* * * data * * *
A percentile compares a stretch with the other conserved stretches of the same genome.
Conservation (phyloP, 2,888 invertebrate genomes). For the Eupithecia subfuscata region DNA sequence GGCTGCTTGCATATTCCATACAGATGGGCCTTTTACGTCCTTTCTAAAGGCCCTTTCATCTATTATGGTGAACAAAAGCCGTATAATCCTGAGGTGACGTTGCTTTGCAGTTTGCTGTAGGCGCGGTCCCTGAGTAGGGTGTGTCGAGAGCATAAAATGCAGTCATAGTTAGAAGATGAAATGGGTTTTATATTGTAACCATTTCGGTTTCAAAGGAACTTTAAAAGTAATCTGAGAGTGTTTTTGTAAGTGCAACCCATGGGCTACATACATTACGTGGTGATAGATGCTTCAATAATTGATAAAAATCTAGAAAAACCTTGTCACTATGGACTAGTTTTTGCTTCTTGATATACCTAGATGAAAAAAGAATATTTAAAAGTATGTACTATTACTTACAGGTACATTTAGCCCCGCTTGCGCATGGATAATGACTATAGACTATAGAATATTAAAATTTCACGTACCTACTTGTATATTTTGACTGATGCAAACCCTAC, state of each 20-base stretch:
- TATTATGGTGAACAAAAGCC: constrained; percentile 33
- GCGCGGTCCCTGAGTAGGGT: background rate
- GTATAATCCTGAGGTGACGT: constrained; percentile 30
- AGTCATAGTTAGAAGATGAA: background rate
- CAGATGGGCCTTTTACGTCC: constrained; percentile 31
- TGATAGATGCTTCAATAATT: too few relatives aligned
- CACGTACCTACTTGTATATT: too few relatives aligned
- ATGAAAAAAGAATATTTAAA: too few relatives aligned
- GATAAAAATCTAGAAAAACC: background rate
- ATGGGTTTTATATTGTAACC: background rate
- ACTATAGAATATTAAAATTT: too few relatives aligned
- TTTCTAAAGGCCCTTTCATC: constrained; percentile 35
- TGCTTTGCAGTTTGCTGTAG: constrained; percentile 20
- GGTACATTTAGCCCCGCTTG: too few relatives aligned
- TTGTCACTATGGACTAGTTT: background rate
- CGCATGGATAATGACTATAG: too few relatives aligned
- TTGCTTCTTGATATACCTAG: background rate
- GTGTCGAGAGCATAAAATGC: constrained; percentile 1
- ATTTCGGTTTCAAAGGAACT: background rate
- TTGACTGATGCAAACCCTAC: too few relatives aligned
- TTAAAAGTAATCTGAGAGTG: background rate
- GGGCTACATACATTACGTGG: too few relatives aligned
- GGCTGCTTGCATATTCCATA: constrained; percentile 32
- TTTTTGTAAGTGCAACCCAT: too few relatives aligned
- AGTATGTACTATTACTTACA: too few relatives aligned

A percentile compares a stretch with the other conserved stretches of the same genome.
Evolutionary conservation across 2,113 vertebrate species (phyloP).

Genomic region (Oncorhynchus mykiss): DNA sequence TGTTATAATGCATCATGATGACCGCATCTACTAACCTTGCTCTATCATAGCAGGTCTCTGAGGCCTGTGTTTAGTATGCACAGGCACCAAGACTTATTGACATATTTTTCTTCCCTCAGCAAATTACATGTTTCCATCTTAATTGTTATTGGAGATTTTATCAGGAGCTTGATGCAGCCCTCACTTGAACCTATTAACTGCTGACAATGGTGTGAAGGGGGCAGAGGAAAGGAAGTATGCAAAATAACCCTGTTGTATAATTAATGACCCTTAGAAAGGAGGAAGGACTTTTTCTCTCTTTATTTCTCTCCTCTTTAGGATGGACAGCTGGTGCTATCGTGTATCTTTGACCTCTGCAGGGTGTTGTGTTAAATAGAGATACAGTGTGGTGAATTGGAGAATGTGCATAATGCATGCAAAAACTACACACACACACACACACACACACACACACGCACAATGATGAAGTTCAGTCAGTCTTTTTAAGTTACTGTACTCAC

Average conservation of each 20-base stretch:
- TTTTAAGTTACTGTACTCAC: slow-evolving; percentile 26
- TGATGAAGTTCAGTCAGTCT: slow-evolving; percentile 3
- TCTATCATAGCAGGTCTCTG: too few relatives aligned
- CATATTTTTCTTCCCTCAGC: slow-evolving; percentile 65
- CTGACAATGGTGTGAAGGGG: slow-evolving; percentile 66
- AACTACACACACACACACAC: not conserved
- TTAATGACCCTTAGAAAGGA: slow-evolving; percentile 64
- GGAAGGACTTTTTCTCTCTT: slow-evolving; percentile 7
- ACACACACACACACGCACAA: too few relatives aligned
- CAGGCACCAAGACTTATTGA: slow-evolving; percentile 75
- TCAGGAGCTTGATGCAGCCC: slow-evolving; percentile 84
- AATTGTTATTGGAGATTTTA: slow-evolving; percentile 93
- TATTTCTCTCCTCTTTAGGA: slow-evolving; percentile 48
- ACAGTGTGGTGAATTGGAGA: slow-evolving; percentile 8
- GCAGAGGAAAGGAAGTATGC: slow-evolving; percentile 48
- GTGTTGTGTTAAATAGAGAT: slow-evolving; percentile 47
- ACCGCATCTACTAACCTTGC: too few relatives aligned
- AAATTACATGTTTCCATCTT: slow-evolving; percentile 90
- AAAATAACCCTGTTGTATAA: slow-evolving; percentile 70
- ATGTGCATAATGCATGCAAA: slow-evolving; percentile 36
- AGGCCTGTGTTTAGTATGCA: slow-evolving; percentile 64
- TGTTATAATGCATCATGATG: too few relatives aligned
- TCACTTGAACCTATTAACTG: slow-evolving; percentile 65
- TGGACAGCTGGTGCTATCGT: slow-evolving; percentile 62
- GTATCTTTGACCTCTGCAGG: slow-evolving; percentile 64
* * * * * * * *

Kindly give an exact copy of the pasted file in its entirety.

A percentile compares a stretch with the other conserved stretches of the same genome.
Conservation (phyloP, 2,888 invertebrate genomes). For the Eupithecia subfuscata region DNA sequence GGCTGCTTGCATATTCCATACAGATGGGCCTTTTACGTCCTTTCTAAAGGCCCTTTCATCTATTATGGTGAACAAAAGCCGTATAATCCTGAGGTGACGTTGCTTTGCAGTTTGCTGTAGGCGCGGTCCCTGAGTAGGGTGTGTCGAGAGCATAAAATGCAGTCATAGTTAGAAGATGAAATGGGTTTTATATTGTAACCATTTCGGTTTCAAAGGAACTTTAAAAGTAATCTGAGAGTGTTTTTGTAAGTGCAACCCATGGGCTACATACATTACGTGGTGATAGATGCTTCAATAATTGATAAAAATCTAGAAAAACCTTGTCACTATGGACTAGTTTTTGCTTCTTGATATACCTAGATGAAAAAAGAATATTTAAAAGTATGTACTATTACTTACAGGTACATTTAGCCCCGCTTGCGCATGGATAATGACTATAGACTATAGAATATTAAAATTTCACGTACCTACTTGTATATTTTGACTGATGCAAACCCTAC, state of each 20-base stretch:
- TATTATGGTGAACAAAAGCC: constrained; percentile 33
- GCGCGGTCCCTGAGTAGGGT: background rate
- GTATAATCCTGAGGTGACGT: constrained; percentile 30
- AGTCATAGTTAGAAGATGAA: background rate
- CAGATGGGCCTTTTACGTCC: constrained; percentile 31
- TGATAGATGCTTCAATAATT: too few relatives aligned
- CACGTACCTACTTGTATATT: too few relatives aligned
- ATGAAAAAAGAATATTTAAA: too few relatives aligned
- GATAAAAATCTAGAAAAACC: background rate
- ATGGGTTTTATATTGTAACC: background rate
- ACTATAGAATATTAAAATTT: too few relatives aligned
- TTTCTAAAGGCCCTTTCATC: constrained; percentile 35
- TGCTTTGCAGTTTGCTGTAG: constrained; percentile 20
- GGTACATTTAGCCCCGCTTG: too few relatives aligned
- TTGTCACTATGGACTAGTTT: background rate
- CGCATGGATAATGACTATAG: too few relatives aligned
- TTGCTTCTTGATATACCTAG: background rate
- GTGTCGAGAGCATAAAATGC: constrained; percentile 1
- ATTTCGGTTTCAAAGGAACT: background rate
- TTGACTGATGCAAACCCTAC: too few relatives aligned
- TTAAAAGTAATCTGAGAGTG: background rate
- GGGCTACATACATTACGTGG: too few relatives aligned
- GGCTGCTTGCATATTCCATA: constrained; percentile 32
- TTTTTGTAAGTGCAACCCAT: too few relatives aligned
- AGTATGTACTATTACTTACA: too few relatives aligned

A percentile compares a stretch with the other conserved stretches of the same genome.
Evolutionary conservation across 2,113 vertebrate species (phyloP).

Genomic region (Oncorhynchus mykiss): DNA sequence TGTTATAATGCATCATGATGACCGCATCTACTAACCTTGCTCTATCATAGCAGGTCTCTGAGGCCTGTGTTTAGTATGCACAGGCACCAAGACTTATTGACATATTTTTCTTCCCTCAGCAAATTACATGTTTCCATCTTAATTGTTATTGGAGATTTTATCAGGAGCTTGATGCAGCCCTCACTTGAACCTATTAACTGCTGACAATGGTGTGAAGGGGGCAGAGGAAAGGAAGTATGCAAAATAACCCTGTTGTATAATTAATGACCCTTAGAAAGGAGGAAGGACTTTTTCTCTCTTTATTTCTCTCCTCTTTAGGATGGACAGCTGGTGCTATCGTGTATCTTTGACCTCTGCAGGGTGTTGTGTTAAATAGAGATACAGTGTGGTGAATTGGAGAATGTGCATAATGCATGCAAAAACTACACACACACACACACACACACACACACACGCACAATGATGAAGTTCAGTCAGTCTTTTTAAGTTACTGTACTCAC

Average conservation of each 20-base stretch:
- TTTTAAGTTACTGTACTCAC: slow-evolving; percentile 26
- TGATGAAGTTCAGTCAGTCT: slow-evolving; percentile 3
- TCTATCATAGCAGGTCTCTG: too few relatives aligned
- CATATTTTTCTTCCCTCAGC: slow-evolving; percentile 65
- CTGACAATGGTGTGAAGGGG: slow-evolving; percentile 66
- AACTACACACACACACACAC: not conserved
- TTAATGACCCTTAGAAAGGA: slow-evolving; percentile 64
- GGAAGGACTTTTTCTCTCTT: slow-evolving; percentile 7
- ACACACACACACACGCACAA: too few relatives aligned
- CAGGCACCAAGACTTATTGA: slow-evolving; percentile 75
- TCAGGAGCTTGATGCAGCCC: slow-evolving; percentile 84
- AATTGTTATTGGAGATTTTA: slow-evolving; percentile 93
- TATTTCTCTCCTCTTTAGGA: slow-evolving; percentile 48
- ACAGTGTGGTGAATTGGAGA: slow-evolving; percentile 8
- GCAGAGGAAAGGAAGTATGC: slow-evolving; percentile 48
- GTGTTGTGTTAAATAGAGAT: slow-evolving; percentile 47
- ACCGCATCTACTAACCTTGC: too few relatives aligned
- AAATTACATGTTTCCATCTT: slow-evolving; percentile 90
- AAAATAACCCTGTTGTATAA: slow-evolving; percentile 70
- ATGTGCATAATGCATGCAAA: slow-evolving; percentile 36
- AGGCCTGTGTTTAGTATGCA: slow-evolving; percentile 64
- TGTTATAATGCATCATGATG: too few relatives aligned
- TCACTTGAACCTATTAACTG: slow-evolving; percentile 65
- TGGACAGCTGGTGCTATCGT: slow-evolving; percentile 62
- GTATCTTTGACCTCTGCAGG: slow-evolving; percentile 64